The editor asks: body shots ver­sus head shots?

Are body shots eth­i­cal? - asks the editor

Air Gunner - - Contents -

As reg­u­lar read­ers will know, I strongly rec­om­mend that head shots are the only safe ones when us­ing a 12 ft.lbs. airgun, whichever quarry you pur­sue. How­ever, read­ers have told me again and again that they make body shots work with no prob­lems. Un­der cer­tain cir­cum­stances I agree that they are pos­si­ble, and there are some I will take. For ex­am­ple, when you have a wood­pi­geon or col­lared dove fac­ing di­rectly away from you, a shot between the shoul­ders is fully ef­fec­tive. There is lit­tle pro­tec­tion for the heart and lungs from this an­gle and a well-placed pel­let will drop the bird in­stantly. The re­sult from the front is to­tally the op­po­site. The thick mus­cles and breast­bone are al­most im­pen­e­tra­ble to a 12 ft.lbs. pel­let and will only wound the bird, and that’s some­thing we’re hon­our bound to avoid.


When it comes to rab­bits, the de­ci­sion is far clearer; only head shots are ever ac­cept­able. An airgun pel­let has enough pen­e­tra­tion to go through the ribs and pierce a rab­bit’s heart, but that’s not the prob­lem. It’s how you iden­tify pre­cisely where the heart is. If you miss by so much as half an inch, you will not stop the rab­bit cleanly and if it makes it back to its warren, you’ll never re­cover it ei­ther. This means that you can’t know if it’s dead or ly­ing wounded to die slowly. The part of the skull that con­tains the brain is the op­po­site, be­ing very ob­vi­ous and easy to aim at, and any pel­let of any cal­i­bre pass­ing through will give an in­stant and clean kill.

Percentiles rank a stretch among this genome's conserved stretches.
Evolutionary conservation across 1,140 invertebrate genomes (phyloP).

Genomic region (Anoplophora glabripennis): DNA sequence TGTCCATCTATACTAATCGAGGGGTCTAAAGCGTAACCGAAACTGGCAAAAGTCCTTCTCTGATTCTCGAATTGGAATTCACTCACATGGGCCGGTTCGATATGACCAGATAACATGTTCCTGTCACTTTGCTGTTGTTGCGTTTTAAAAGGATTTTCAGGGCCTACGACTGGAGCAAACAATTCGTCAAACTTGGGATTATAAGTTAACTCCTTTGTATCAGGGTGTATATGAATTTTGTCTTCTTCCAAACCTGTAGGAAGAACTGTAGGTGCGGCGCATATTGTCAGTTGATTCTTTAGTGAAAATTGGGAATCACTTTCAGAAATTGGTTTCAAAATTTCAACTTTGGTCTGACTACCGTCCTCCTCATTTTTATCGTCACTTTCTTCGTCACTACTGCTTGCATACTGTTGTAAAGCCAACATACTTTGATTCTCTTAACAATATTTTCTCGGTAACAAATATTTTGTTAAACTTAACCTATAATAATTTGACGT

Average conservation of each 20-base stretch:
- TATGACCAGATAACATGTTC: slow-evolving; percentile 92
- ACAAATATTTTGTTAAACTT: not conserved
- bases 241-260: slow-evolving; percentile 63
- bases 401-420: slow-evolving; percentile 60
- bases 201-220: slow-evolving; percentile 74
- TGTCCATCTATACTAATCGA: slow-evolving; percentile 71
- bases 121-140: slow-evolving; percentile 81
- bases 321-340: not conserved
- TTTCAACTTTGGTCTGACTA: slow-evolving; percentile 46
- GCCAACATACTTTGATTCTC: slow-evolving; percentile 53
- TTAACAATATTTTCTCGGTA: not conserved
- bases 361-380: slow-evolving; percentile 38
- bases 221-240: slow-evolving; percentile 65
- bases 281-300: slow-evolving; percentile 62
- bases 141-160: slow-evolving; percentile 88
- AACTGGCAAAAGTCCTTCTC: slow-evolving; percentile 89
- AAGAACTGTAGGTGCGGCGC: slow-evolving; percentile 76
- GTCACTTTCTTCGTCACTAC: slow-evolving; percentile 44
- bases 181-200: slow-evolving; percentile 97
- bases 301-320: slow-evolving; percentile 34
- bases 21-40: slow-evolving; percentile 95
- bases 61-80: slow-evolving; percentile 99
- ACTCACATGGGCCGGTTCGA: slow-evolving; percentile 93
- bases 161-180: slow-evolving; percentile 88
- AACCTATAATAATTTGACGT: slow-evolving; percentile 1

Switch­ing off the pump

When you dam­age a rab­bit’s heart you haven’t killed it. What you’ve done is stopped the pump that drives fresh blood to the brain. It takes some time be­fore the lack of oxy­genated blood causes the rab­bit to pass out and sub­se­quently die, and dur­ing that de­lay they can and will run, some­times quite far.

The same ap­plies to squir­rels. Sure, their chest cav­ity is much smaller but then so is their heart, and squir­rels are in­fa­mously tough, tak­ing solid hits and still cling­ing on to the branch. Again hit­ting the pre­cise spot is dif­fi­cult, whereas a solid head shot causes in­stant death, even if the claws re­main driven into the tree bark as the dy­ing mus­cles con­vulse.

I hope I’ve con­vinced you that head shots are al­most al­ways the only choice. If we have a good rea­son to take an an­i­mal or bird’s life, then we also have a duty to make the death as clean as pos­si­ble and head shots are the key to that chal­lenge.

“If you miss by so much as half an inch, you will not stop the rab­bit cleanly”

Main: The po­si­tion of the brain is much eas­ier to de­fine than the heart

Left: A chest shot rab­bit will al­most al­ways run

Right: Shot di­rectly between the shoul­ders, this pi­geon would drop in­stantly

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